As the music industry finally discovered, the only way to stop piracy is to make everything available.
February 22, 2008
Photo: Mauricio Alejo
IT’S EARLY DECEMBER, and you’ve been watching DVDs of The Wire, HBO’s addictive crime drama, for four hours. Now it’s past midnight, and you’ve just finished season three. You’re hooked and ready for more, but season four is nowhere to be found. The DVD set was recently released, but neither Barnes & Noble nor the local video store has it yet, and anyway, they’re closed. Netflix offers it, but that would mean a three-day wait for the DVDs to come by mail. Amazon Unbox? iTunes? Netflix Watch Instantly? Not available. Only one place will deliver The Wire right now: BitTorrent.
If this sounds familiar, it’s because we’ve already suffered through the same frustration with the music industry. Nine years ago, MP3s were opening up entirely new possibilities for sharing, discovering, and listening to music. But instead of capitalizing on the advantages of digital files, the major labels (fatter than ever from CD sales) started suing. When they grudgingly agreed to Apple’s plan for the iTunes music store, it was only under the condition that tracks come burdened with digital rights management software.
That’s right: Of all the possibilities the Net had to offer, music executives became obsessed only with online theft. That meant people couldn’t get the songs they wanted the way they wanted unless they turned to peer-to-peer services — which they did by the millions. And while DRM did not stop pirating, coupled with the incredible popularity of the iPod, it did give Apple a lock on legal downloads. Today, their industry in shambles, music execs are trying to turn back the clock, remove DRM, and finally give us what we should have had in 1999.
Now let’s take a look at the home-video industry. Apple has brought movie rentals to iTunes, Amazon is selling and renting movies online, Netflix has started digital downloads, and Comcast has promised almost everything-on-demand eventually. We have the bandwidth, the compression algorithms, and the Ethernet connections — not to mention TiVos, Apple TVs, and Vudus — for downloading movies directly to the TV. We should no longer have to drive to the video store or wait for the mail carrier. But that’s not the case. The entertainment industry is blowing it once again.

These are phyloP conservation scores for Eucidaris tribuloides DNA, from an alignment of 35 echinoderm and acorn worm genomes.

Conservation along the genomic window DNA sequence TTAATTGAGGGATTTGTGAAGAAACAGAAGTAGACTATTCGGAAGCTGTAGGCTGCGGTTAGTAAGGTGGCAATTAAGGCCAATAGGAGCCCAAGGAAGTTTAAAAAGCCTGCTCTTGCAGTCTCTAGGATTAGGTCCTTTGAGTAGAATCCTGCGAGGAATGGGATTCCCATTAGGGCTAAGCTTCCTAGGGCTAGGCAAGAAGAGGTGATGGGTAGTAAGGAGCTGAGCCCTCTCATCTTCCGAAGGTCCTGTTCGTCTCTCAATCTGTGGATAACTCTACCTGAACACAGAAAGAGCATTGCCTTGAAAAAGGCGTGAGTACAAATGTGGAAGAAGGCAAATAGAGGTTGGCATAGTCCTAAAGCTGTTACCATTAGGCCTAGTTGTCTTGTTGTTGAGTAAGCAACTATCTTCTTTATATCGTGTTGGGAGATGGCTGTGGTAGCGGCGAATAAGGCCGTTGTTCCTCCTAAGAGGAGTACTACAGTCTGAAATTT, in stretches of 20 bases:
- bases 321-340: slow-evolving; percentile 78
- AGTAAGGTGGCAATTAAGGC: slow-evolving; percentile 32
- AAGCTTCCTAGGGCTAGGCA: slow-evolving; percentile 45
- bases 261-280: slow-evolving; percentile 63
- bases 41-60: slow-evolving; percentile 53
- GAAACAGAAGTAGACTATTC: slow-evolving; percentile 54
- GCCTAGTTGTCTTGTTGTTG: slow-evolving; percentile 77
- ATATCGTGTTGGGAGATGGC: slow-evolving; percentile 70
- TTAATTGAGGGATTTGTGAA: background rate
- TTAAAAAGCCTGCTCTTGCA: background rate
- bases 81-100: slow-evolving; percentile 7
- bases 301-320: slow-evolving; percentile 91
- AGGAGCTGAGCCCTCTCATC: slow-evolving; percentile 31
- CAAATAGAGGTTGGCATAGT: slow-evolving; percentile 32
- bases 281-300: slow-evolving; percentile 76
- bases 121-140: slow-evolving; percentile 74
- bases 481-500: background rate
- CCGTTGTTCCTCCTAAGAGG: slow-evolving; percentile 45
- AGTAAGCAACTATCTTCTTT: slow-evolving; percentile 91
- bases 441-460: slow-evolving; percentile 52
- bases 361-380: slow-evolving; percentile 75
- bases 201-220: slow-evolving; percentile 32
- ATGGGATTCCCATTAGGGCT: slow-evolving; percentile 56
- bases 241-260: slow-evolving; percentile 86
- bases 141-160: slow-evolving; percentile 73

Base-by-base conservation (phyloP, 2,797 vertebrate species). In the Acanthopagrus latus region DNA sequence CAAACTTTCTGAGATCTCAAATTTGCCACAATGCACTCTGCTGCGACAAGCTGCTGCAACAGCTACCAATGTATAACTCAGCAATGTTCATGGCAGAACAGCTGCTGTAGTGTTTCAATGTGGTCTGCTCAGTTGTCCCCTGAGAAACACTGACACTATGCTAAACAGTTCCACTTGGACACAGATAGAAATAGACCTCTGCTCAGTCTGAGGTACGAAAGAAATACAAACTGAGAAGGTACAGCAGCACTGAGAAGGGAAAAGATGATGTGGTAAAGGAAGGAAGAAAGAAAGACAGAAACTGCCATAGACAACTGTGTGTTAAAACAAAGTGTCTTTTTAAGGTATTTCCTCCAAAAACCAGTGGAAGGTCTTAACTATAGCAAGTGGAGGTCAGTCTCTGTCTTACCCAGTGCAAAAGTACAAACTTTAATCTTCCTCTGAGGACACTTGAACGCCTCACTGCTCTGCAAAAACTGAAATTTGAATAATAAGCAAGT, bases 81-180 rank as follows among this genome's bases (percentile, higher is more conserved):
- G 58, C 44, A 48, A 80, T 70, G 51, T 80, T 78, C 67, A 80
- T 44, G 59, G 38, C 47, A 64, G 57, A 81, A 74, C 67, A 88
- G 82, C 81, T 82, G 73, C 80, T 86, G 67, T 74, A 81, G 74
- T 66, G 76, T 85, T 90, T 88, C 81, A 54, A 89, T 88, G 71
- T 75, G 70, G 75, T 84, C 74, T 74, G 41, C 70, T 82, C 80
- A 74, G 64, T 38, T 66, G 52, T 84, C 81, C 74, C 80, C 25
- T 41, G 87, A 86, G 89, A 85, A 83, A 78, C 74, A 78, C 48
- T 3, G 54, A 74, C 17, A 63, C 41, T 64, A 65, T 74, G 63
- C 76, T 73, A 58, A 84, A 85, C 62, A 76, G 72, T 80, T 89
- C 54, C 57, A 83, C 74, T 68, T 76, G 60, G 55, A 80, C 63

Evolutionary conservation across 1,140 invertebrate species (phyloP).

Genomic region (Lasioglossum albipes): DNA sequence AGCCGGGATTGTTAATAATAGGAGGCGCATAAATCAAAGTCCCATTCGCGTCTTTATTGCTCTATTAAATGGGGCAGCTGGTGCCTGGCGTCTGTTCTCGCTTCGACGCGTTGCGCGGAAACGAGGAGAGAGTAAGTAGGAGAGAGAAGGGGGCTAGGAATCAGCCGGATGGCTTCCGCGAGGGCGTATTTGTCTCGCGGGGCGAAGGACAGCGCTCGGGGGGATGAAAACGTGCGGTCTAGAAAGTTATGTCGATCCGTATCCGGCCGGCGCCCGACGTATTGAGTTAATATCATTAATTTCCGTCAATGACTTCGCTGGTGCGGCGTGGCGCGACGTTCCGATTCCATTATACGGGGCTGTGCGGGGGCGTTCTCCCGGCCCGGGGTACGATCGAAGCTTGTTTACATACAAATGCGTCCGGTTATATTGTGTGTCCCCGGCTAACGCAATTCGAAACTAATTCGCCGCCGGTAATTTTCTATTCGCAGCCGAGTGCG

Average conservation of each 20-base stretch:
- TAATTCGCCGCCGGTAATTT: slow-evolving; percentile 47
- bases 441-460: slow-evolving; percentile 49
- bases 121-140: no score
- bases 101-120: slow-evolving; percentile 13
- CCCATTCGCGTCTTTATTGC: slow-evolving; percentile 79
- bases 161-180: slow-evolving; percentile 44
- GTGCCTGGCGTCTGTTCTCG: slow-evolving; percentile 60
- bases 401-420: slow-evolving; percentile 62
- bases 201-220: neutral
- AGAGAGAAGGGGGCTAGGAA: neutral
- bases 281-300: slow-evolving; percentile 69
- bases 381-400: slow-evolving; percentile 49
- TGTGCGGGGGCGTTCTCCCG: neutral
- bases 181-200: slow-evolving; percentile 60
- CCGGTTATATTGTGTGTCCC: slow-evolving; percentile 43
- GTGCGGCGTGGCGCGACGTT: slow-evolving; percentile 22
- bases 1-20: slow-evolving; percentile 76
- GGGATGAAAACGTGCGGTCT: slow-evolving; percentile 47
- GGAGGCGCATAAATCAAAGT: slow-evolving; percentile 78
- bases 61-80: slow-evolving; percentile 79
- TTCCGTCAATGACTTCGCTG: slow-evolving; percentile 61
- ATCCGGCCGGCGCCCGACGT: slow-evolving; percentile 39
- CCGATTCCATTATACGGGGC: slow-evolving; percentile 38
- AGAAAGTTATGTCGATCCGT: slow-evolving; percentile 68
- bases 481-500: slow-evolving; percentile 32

To succeed in the digital realm, Hollywood needs to offer total convenience, almost infinite choice, and the freedom to watch any way we want. Instead we have iTunes, which delivers video you can’t watch on any portable device that wasn’t made by Apple, and Amazon Unbox and Netflix’s Watch Instantly, which feature downloads you can’t watch on any device that was made by Apple. And with a mere 1,000 downloadable movies for rent on iTunes, fewer than 5,000 on Amazon, and around 6,000 on Netflix, none of them offers anything close to the 90,000 DVDs available by mail. They can’t, because Hollywood is determined to protect DVD sales at the expense of electronic downloads. That needs to be fixed — because if people don’t find what they want at online storefronts, pirate copies are just a click away.
The lessons from the music fiasco are clear: Trying to limit the inherent advantages of digital files is a losing strategy. The way to stop piracy is to make everything available — easily, legally, and at a fair price. But it’s a lot of work to secure Internet rights to old films and TV series from writers, directors, composers, and the like, and the studios show little inclination to monkey around with their lucrative sales to premium channels like HBO — deals that don’t affect DVD sales but are written in a way that can keep electronic distribution rights locked up for years. “There would be a lot fewer Mercedes pulling up to the Palm every day without those pay-TV deals,” one exec quips. Right — but how many music moguls have you seen pulling up to the Palm lately?
Entertainment executives tend to find what they expect to find. If they fear theft, they’ll see piracy; if they’re looking for opportunity, they’ll discover ways to profit. The music labels ignored the opportunity for so long that it has all but evaporated. The television and film industries still have a shot, but they need to move fast. Instead of hiring lawyers to lobby Congress and sue their customers, they need to set their legal minds to untangling messy rights issues and rethinking those profitable yet restrictive pay-TV deals. That way everyone would win: Customers would get what they want, the industry would make more money, and consumer electronics companies could innovate without fear of attack.
Instead we have Rick Cotton, general counsel of NBC Universal, railing in a recent online debate against the “tidal wave” of illegally duplicated content that “simply must be reduced in any kind of law-abiding society.” How to accomplish that? With digital locks, of course. Cotton is right on one point: A tidal wave is just what digital delivery brings — a tsunami of content, illegal and otherwise. But he needs to heed his own analogy. Locks can make you feel safer, but they won’t keep you from drowning in a tidal wave. ♦